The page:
The Swan Princess: Escape From Castle Mountain

  • 1997
  • Movie
  • G
  • Animated, Children's, Musical

As a heavily hyped, non-Disney theatrical cartoon in 1994, THE SWAN PRINCESS held a touch of the old Magic Kingdom in its gentle, retro fairy-tale setting. Although former Disney animator Richard Rich also presided over this sequel, it's just another pale follow-up for the video shelves. Nearly a full year after Prince Derek (voice of Douglas Sills) wed...read more

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As a heavily hyped, non-Disney theatrical cartoon in 1994, THE SWAN PRINCESS held a touch of the old Magic Kingdom in its gentle, retro fairy-tale setting. Although former Disney animator Richard Rich also presided over this sequel, it's just another pale follow-up for the video shelves.

Nearly a full year after Prince Derek (voice of Douglas Sills) wed the lovely Princess Odette (voice of Michelle Nicastro), His Royal Highness is already an inattentive spouse, constantly distracted by affairs of state and mysterious disasters, like numerous forest fires. Behind the arson is the

magician Clavius (Jake Williamson), ex-partner of Rothbart, the warlock earlier vanquished by Derek. Clavius knows that an all-powerful crystal ball known as "the Forbidden Arts" lies hidden in the castle; that was the reason Rothbart coveted the throne in the first place. Now Clavius sparks

blazes to draw Derek away from the palace and assassinate him. When that doesn't work, he kidnaps Derek's imperious mother Queen Uberta (voice of Christy Landers) and imprisons her in his Castle Mountain.

Sure enough, Derek rides to the rescue, and Clavius invades the unguarded royal home in search of the orb. But Odette and her entourage of animal friends are first to find the Forbidden Arts. To warn Derek of the trap, they tap the magic to reactivate Rothbart's old spell that turned Odette into a

swan. She flies to her husband's aid and explains all, but meanwhile Clavius gains possession of the Forbidden Arts. Despite the villain's apocalyptic powers, Derek challenges Clavius to a fight to the finish, and in the process the glass globe is smashed, causing a tremendous explosion/meltdown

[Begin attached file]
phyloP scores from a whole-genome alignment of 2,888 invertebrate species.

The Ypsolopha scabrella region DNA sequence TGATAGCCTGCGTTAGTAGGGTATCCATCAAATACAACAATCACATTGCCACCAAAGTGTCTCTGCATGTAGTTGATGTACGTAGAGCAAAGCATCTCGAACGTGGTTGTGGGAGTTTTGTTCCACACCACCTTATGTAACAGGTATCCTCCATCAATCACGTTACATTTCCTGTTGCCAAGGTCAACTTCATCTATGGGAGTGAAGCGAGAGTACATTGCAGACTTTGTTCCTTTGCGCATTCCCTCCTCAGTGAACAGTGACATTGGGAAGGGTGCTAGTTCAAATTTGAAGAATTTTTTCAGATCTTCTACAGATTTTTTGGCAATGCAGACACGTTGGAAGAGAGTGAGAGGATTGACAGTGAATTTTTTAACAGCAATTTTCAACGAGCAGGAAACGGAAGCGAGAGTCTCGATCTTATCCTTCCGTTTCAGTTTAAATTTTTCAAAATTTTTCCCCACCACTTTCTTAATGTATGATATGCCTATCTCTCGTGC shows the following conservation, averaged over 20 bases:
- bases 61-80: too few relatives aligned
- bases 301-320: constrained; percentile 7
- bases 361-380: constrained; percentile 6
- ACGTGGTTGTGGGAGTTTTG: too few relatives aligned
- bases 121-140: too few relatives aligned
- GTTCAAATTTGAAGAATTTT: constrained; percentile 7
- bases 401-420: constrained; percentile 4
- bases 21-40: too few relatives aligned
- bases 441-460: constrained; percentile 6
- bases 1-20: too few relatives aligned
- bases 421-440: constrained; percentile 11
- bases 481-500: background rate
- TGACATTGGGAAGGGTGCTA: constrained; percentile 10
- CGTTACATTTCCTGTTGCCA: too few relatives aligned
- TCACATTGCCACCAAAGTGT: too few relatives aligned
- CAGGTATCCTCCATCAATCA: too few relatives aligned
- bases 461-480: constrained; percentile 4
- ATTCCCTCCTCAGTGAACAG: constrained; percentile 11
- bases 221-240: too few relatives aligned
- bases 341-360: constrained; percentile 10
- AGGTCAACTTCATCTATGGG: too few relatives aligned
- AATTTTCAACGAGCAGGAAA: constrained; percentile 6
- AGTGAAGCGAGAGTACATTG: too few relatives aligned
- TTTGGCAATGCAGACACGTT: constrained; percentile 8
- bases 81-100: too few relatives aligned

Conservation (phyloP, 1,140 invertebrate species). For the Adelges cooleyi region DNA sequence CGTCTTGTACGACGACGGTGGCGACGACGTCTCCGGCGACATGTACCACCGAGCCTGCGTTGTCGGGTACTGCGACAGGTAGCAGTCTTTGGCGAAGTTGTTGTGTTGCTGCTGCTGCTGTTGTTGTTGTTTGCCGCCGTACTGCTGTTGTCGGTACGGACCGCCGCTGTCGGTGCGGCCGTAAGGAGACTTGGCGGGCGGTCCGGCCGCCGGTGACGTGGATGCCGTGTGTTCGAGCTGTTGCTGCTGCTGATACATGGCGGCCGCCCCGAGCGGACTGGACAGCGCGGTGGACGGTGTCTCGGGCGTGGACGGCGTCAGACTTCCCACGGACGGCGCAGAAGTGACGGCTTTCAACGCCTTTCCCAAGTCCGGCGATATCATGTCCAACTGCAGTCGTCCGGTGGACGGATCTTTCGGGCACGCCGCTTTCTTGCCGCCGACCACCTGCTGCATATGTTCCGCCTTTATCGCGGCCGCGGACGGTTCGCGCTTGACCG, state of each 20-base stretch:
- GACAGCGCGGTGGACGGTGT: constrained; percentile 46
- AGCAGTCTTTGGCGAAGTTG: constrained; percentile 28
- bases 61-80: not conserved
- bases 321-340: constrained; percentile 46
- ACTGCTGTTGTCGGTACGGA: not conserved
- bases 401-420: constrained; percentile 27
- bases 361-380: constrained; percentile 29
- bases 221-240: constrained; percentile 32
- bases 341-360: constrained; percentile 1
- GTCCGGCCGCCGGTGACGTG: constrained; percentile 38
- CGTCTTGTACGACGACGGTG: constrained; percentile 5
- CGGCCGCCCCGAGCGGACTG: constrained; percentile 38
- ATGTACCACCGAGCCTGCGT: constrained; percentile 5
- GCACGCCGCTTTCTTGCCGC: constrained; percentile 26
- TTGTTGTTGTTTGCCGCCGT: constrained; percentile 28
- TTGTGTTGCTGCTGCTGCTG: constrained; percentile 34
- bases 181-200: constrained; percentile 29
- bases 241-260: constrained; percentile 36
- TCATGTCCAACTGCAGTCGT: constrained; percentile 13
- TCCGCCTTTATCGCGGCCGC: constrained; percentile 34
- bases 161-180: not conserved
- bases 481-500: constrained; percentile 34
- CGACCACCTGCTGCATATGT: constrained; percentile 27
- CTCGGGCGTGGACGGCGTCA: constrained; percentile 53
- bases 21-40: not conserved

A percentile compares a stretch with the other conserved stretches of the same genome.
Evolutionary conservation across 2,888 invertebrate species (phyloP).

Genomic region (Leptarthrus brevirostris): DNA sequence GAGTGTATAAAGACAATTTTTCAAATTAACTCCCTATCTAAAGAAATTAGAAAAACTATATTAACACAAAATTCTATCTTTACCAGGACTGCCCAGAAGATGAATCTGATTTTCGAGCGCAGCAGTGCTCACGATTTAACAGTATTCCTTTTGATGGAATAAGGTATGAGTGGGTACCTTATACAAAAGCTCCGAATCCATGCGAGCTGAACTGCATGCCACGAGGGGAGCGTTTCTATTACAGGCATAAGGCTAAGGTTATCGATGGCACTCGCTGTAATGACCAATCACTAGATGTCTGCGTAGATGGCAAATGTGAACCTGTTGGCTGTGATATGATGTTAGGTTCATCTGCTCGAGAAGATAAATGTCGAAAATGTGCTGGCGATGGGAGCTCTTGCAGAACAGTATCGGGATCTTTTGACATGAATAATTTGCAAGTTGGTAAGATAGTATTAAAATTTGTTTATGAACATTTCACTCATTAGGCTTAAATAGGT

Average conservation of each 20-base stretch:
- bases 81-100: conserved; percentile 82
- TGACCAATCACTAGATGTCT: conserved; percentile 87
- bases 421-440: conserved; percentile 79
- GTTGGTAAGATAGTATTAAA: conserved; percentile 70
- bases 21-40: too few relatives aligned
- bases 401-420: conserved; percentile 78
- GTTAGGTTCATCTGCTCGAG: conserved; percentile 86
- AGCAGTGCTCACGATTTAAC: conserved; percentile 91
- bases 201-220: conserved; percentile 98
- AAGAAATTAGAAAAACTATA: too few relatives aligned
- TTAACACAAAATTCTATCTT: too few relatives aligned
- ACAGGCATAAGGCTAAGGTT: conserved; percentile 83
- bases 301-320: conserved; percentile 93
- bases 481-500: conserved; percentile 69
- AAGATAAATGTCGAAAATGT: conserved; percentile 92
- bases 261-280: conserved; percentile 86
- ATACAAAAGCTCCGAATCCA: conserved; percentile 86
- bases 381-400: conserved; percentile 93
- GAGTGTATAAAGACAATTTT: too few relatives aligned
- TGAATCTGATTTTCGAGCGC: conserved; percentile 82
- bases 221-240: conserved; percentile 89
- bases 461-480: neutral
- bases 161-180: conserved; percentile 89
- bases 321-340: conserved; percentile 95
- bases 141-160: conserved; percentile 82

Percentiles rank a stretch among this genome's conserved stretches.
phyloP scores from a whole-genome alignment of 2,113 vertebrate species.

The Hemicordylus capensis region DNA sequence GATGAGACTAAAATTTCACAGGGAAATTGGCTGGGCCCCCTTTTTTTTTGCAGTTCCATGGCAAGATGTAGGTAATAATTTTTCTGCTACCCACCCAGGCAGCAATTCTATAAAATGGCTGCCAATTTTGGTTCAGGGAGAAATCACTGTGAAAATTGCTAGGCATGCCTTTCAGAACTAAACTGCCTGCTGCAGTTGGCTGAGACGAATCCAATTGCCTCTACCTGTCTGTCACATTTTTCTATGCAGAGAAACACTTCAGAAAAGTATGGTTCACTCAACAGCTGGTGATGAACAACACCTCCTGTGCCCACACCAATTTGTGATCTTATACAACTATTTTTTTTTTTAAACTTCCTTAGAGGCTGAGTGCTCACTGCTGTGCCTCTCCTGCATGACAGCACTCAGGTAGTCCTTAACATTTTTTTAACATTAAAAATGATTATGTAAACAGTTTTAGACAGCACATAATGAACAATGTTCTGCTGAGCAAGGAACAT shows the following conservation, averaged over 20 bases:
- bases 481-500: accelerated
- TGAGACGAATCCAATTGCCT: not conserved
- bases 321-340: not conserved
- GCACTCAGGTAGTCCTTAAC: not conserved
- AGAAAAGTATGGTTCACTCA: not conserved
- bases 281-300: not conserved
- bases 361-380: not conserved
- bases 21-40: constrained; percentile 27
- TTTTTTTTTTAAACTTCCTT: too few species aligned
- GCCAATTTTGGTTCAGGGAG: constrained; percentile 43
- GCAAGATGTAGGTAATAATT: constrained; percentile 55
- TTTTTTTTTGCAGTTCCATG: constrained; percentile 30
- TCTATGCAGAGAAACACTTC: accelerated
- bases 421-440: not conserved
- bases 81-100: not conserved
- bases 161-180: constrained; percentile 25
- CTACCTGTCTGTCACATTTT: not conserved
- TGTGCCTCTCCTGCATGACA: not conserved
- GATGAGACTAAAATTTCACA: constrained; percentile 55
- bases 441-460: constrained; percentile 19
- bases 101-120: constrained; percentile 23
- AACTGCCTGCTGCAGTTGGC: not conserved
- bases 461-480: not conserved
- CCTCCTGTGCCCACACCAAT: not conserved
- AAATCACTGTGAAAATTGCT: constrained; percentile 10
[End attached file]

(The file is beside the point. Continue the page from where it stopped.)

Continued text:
that consumes Clavius and Castle Mountain. Derek, Uberta, and all their allies escape in a balloon, but Odette remains a swan. As per Rothbart's original sorcery, moonlight returns her to human form. Derek now appreciates his princess even more.

The artwork is skilled but merely serviceable, and frequent references back to the original SWAN PRINCESS--which didn't have a very intricate or multilayered plot line in the first place--demonstrate just how hard up the filmmakers were to find inspiration for a second excursion. Transforming

Odette once again seems a real act of desperation. And since when do warlocks have business partners? "You're always going to be a third-rate villain!" scolds a nagging Uberta at Clavius, and she's absolutely correct. The scrawny, cackling antagonist evokes little menace and even less interest.

Themes of marital neglect (and a subplot about Uberta's dread of turning 50) seem to be pitched toward parents, but the script's flashes of sophistication are only fleeting, such as Rothbert's onetime hag, now evidently rehabilitated as Odette's personal maid, still displaying a fondness for sharp

knives and devilment. In the climax, Jean-Bob (voice of Don McKay), a common frog desperately trying to convince everyone he's an enchanted prince, gets hit by Clavius hoodoo and for a heartbreakingly brief instant does indeed turns into human royalty.

While John Cleese voiced the character in the original, a soundalike takes the celebrity's place here; similar moves were made to replace the presumably too-expensive Sandy Duncan and Steven Wright (Jack Palance was a memorable Rothbart the first time around). Michelle Nicastro returns to voice

the Barbie-dollish Odette, who reprises the Golden-Globe nominated song "Far Longer than Forever." Musical interludes (by Lex De Azevedo and Clive Romney) run the gamut from rock to hip-hop, a singularly bad idea, and closing credits scroll to the tune of the catchphrase-ridden "No Fear Rap,"

which the onscreen Jean-Bob professes to detest. More power to him.

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  • Released: 1997
  • Rating: G
  • Review: As a heavily hyped, non-Disney theatrical cartoon in 1994, THE SWAN PRINCESS held a touch of the old Magic Kingdom in its gentle, retro fairy-tale setting. Although former Disney animator Richard Rich also presided over this sequel, it's just another pale… (more)

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